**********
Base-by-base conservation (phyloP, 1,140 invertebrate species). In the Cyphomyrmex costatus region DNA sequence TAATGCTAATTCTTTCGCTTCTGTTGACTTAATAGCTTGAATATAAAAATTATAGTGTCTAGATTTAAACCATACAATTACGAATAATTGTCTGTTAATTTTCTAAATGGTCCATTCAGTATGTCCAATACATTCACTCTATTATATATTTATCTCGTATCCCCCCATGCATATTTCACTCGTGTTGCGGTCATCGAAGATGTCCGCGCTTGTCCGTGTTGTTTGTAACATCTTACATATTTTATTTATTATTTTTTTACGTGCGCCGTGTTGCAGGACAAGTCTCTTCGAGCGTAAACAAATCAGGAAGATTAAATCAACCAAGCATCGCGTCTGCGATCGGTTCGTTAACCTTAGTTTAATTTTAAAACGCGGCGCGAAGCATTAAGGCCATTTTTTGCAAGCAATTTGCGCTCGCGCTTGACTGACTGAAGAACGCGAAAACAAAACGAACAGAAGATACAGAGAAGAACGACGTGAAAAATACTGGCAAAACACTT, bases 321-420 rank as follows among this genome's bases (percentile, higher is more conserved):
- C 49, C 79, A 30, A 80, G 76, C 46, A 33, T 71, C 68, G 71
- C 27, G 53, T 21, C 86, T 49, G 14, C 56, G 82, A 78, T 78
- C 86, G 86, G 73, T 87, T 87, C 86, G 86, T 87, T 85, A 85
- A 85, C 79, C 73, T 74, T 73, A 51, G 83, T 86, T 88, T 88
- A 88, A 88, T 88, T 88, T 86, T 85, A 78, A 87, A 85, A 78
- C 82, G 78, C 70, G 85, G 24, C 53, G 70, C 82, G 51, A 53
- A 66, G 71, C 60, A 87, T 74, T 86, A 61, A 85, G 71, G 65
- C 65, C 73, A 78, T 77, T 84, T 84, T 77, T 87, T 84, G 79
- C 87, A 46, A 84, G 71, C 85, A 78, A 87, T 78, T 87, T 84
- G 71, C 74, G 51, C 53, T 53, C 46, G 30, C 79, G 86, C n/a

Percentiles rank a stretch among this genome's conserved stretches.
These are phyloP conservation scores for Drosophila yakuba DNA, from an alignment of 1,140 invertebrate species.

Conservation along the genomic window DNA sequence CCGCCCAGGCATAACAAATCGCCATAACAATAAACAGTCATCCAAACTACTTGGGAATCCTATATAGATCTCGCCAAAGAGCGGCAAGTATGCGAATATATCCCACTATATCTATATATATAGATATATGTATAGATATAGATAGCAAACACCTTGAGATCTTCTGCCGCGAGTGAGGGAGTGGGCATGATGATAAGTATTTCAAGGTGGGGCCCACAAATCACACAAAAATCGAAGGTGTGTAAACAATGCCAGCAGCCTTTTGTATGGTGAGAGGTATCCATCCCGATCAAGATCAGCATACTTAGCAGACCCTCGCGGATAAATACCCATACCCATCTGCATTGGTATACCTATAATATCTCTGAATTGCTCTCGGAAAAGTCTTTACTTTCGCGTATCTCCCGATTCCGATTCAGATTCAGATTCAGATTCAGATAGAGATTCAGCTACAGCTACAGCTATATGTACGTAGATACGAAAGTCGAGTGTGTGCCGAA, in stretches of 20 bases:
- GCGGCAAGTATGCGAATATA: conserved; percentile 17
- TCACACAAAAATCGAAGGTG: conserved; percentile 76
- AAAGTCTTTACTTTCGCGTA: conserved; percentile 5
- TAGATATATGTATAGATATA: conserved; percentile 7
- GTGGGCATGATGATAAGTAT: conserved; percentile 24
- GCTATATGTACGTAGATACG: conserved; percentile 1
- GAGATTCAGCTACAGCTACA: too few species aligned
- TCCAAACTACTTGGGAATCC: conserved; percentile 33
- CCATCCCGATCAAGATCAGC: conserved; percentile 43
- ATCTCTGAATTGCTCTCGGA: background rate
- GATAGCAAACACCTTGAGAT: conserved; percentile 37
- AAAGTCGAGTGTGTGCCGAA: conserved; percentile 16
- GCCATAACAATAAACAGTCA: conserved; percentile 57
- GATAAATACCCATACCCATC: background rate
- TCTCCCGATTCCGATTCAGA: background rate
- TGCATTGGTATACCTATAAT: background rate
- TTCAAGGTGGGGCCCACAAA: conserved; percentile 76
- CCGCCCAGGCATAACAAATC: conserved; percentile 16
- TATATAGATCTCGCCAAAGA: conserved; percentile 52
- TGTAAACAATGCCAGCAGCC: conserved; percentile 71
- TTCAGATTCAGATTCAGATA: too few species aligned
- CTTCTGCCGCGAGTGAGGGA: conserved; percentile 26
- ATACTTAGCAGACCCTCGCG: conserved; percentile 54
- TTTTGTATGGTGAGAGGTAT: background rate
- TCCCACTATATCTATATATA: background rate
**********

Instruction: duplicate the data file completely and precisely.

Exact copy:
Base-by-base conservation (phyloP, 1,140 invertebrate species). In the Cyphomyrmex costatus region DNA sequence TAATGCTAATTCTTTCGCTTCTGTTGACTTAATAGCTTGAATATAAAAATTATAGTGTCTAGATTTAAACCATACAATTACGAATAATTGTCTGTTAATTTTCTAAATGGTCCATTCAGTATGTCCAATACATTCACTCTATTATATATTTATCTCGTATCCCCCCATGCATATTTCACTCGTGTTGCGGTCATCGAAGATGTCCGCGCTTGTCCGTGTTGTTTGTAACATCTTACATATTTTATTTATTATTTTTTTACGTGCGCCGTGTTGCAGGACAAGTCTCTTCGAGCGTAAACAAATCAGGAAGATTAAATCAACCAAGCATCGCGTCTGCGATCGGTTCGTTAACCTTAGTTTAATTTTAAAACGCGGCGCGAAGCATTAAGGCCATTTTTTGCAAGCAATTTGCGCTCGCGCTTGACTGACTGAAGAACGCGAAAACAAAACGAACAGAAGATACAGAGAAGAACGACGTGAAAAATACTGGCAAAACACTT, bases 321-420 rank as follows among this genome's bases (percentile, higher is more conserved):
- C 49, C 79, A 30, A 80, G 76, C 46, A 33, T 71, C 68, G 71
- C 27, G 53, T 21, C 86, T 49, G 14, C 56, G 82, A 78, T 78
- C 86, G 86, G 73, T 87, T 87, C 86, G 86, T 87, T 85, A 85
- A 85, C 79, C 73, T 74, T 73, A 51, G 83, T 86, T 88, T 88
- A 88, A 88, T 88, T 88, T 86, T 85, A 78, A 87, A 85, A 78
- C 82, G 78, C 70, G 85, G 24, C 53, G 70, C 82, G 51, A 53
- A 66, G 71, C 60, A 87, T 74, T 86, A 61, A 85, G 71, G 65
- C 65, C 73, A 78, T 77, T 84, T 84, T 77, T 87, T 84, G 79
- C 87, A 46, A 84, G 71, C 85, A 78, A 87, T 78, T 87, T 84
- G 71, C 74, G 51, C 53, T 53, C 46, G 30, C 79, G 86, C n/a

Percentiles rank a stretch among this genome's conserved stretches.
These are phyloP conservation scores for Drosophila yakuba DNA, from an alignment of 1,140 invertebrate species.

Conservation along the genomic window DNA sequence CCGCCCAGGCATAACAAATCGCCATAACAATAAACAGTCATCCAAACTACTTGGGAATCCTATATAGATCTCGCCAAAGAGCGGCAAGTATGCGAATATATCCCACTATATCTATATATATAGATATATGTATAGATATAGATAGCAAACACCTTGAGATCTTCTGCCGCGAGTGAGGGAGTGGGCATGATGATAAGTATTTCAAGGTGGGGCCCACAAATCACACAAAAATCGAAGGTGTGTAAACAATGCCAGCAGCCTTTTGTATGGTGAGAGGTATCCATCCCGATCAAGATCAGCATACTTAGCAGACCCTCGCGGATAAATACCCATACCCATCTGCATTGGTATACCTATAATATCTCTGAATTGCTCTCGGAAAAGTCTTTACTTTCGCGTATCTCCCGATTCCGATTCAGATTCAGATTCAGATTCAGATAGAGATTCAGCTACAGCTACAGCTATATGTACGTAGATACGAAAGTCGAGTGTGTGCCGAA, in stretches of 20 bases:
- GCGGCAAGTATGCGAATATA: conserved; percentile 17
- TCACACAAAAATCGAAGGTG: conserved; percentile 76
- AAAGTCTTTACTTTCGCGTA: conserved; percentile 5
- TAGATATATGTATAGATATA: conserved; percentile 7
- GTGGGCATGATGATAAGTAT: conserved; percentile 24
- GCTATATGTACGTAGATACG: conserved; percentile 1
- GAGATTCAGCTACAGCTACA: too few species aligned
- TCCAAACTACTTGGGAATCC: conserved; percentile 33
- CCATCCCGATCAAGATCAGC: conserved; percentile 43
- ATCTCTGAATTGCTCTCGGA: background rate
- GATAGCAAACACCTTGAGAT: conserved; percentile 37
- AAAGTCGAGTGTGTGCCGAA: conserved; percentile 16
- GCCATAACAATAAACAGTCA: conserved; percentile 57
- GATAAATACCCATACCCATC: background rate
- TCTCCCGATTCCGATTCAGA: background rate
- TGCATTGGTATACCTATAAT: background rate
- TTCAAGGTGGGGCCCACAAA: conserved; percentile 76
- CCGCCCAGGCATAACAAATC: conserved; percentile 16
- TATATAGATCTCGCCAAAGA: conserved; percentile 52
- TGTAAACAATGCCAGCAGCC: conserved; percentile 71
- TTCAGATTCAGATTCAGATA: too few species aligned
- CTTCTGCCGCGAGTGAGGGA: conserved; percentile 26
- ATACTTAGCAGACCCTCGCG: conserved; percentile 54
- TTTTGTATGGTGAGAGGTAT: background rate
- TCCCACTATATCTATATATA: background rate